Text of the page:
##### Question 27

The solid of revolution should still contain the curve \(z=f(y)\) when \(x=0\).

##### Question 28

Subspaces need to be closed under addition and scalar multiplication, and must contain the zero vector.

##### Question 29

Split this into a difference of two summations.

##### Question 30

Let \(n=3\) to make this problem more manageable to just work through.

##### Question 31

Note that \(y=\sqrt{1-x^2}\) is the equation of the top half of the unit circle.

##### Question 32

Subfields need to be closed under addition, subtraction, multiplication, and division.

##### Question 33

Count the number of permutations of \(n\) apples. How many of these permutations have the apples lined up perfectly in order?

##### Question 34

Use the Fundamental Theorem of Calculus. Here’s a powerful corollary worth memorizing:

\[\dfrac{d}{dx}\displaystyle\int_{a(x)}^{b(x)} f(t)\,dt=f\big(b(x)\big)b'(x)-f\big(a(x)\big)a'(x)\]

##### Question 35

Try picking numbers for \(f(0)\) and \(f(2)\), and see what happens to \(f\) from there. Picking different examples can help you eliminate not-necessarily-true statements.

##### Question 36

Start off with \(F(2,2)=F(1+1,1+1)\) and work from there.

##### Question 37

Some facts you need to know about row operations and determinants:

- Multiplying a row by a constant multiplies the determinant by that constant.
- Switching two rows multiplies the determinant by \(-1\).
- Adding a multiple of one row to another row does not change the determinant.

##### Question 38

This is a Riemann sum. Identify the function being integrated and the interval over which it’s being integrated. (What is \(\dfrac{3i}{n}\) when \(i=1\) and \(n\) is large? What about when \(i=n\)?)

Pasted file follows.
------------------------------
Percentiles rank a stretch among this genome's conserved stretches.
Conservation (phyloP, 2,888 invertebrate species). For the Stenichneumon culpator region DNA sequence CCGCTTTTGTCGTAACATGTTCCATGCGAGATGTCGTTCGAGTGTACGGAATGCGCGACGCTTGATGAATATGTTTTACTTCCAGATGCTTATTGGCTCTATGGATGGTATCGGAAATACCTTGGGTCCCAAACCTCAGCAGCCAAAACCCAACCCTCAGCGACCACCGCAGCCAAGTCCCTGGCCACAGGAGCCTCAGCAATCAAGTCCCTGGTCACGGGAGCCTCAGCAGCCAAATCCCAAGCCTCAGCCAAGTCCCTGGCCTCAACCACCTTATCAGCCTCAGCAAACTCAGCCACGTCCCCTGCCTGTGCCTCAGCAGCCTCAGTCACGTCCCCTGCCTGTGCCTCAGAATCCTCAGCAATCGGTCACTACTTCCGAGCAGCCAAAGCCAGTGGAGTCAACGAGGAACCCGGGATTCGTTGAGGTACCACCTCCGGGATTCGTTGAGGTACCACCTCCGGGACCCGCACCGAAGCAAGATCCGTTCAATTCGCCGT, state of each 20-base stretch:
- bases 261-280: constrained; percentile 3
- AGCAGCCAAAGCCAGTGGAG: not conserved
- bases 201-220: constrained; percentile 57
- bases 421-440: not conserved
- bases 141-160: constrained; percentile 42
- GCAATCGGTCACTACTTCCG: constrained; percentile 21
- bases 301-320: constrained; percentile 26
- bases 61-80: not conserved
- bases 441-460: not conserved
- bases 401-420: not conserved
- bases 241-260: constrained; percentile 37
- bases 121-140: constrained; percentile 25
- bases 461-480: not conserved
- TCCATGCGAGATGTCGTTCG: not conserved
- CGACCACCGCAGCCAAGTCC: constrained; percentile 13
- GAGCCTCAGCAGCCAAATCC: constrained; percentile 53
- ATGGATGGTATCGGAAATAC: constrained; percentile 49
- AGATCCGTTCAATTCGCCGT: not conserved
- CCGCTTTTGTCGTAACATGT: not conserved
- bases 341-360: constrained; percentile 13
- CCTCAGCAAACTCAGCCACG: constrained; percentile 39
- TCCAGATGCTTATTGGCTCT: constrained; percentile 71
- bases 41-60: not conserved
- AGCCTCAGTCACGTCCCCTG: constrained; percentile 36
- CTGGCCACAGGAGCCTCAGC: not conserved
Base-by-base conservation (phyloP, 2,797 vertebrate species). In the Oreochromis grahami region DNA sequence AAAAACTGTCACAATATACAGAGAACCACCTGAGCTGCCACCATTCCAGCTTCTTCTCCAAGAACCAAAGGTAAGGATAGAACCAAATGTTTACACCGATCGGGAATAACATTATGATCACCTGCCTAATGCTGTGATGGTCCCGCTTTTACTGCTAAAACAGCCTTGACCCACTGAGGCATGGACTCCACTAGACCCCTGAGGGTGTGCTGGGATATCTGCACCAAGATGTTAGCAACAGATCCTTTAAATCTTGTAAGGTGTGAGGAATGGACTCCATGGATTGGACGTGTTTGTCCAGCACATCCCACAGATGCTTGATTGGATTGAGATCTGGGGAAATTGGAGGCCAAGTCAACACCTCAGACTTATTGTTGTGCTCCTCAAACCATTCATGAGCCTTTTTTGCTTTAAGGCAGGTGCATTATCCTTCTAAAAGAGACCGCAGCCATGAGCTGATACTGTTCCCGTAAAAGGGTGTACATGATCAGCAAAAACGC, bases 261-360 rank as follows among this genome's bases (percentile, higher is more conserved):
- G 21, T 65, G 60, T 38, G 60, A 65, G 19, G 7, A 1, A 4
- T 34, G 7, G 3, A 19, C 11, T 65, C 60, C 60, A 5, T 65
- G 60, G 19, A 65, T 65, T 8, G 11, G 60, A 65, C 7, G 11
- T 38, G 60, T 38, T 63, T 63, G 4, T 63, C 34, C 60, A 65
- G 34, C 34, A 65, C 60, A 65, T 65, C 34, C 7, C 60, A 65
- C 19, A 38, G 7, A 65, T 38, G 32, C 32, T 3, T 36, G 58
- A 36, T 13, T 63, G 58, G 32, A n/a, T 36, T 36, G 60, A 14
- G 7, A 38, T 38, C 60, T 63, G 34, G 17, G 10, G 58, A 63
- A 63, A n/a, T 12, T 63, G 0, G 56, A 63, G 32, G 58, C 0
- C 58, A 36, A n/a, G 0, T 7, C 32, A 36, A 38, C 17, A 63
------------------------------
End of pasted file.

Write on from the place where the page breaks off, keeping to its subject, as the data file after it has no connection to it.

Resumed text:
##### Question 39

The logarithm of a negative number is nonreal. What values of \(x\) make this happen?

##### Question 40

This region can be described as \(0\le y\le 1\), \(0\le z\le 1\), \(xy\le z\le 1\). Find the volume of this region using a double or triple integral.

##### Question 41

Either calculate \(\begin{pmatrix}1&2\\0&-1\end{pmatrix}\begin{pmatrix}a\\b\end{pmatrix}\) directly, or solve \((A-I)X=0\).

##### Question 42

Create a third-order Maclaurin polynomial for \(f\) using the given data.

##### Question 43

Rearrange the equation to one side, and use the Intermediate Value Theorem.

##### Question 44

This is similar to the limit definition of the second derivative, but you can just hit this with L’Hôpital’s Rule twice.

##### Question 45

Solve this as if it were a linear equation — how many solutions for \((x^2,y^3)\) are there? How many solutions does this make for \((x,y)\)?

##### Question 46

There are two quick ways to do this. You could substitute values such as \(x=2\) and \(x=3\) and narrow down the choices from there, or you could think of it as a Taylor series, where \(a_n=\dfrac{\left.\frac{d^n}{dx^n}(x^3-x-1)\right|_{x=2}}{n!}\).

##### Question 47

Use Green’s Theorem: \(\displaystyle\oint_{\partial\Omega} (P\,dx+Q\,dy)=\displaystyle\iint_\Omega (Q_x-P_y )\,dA\).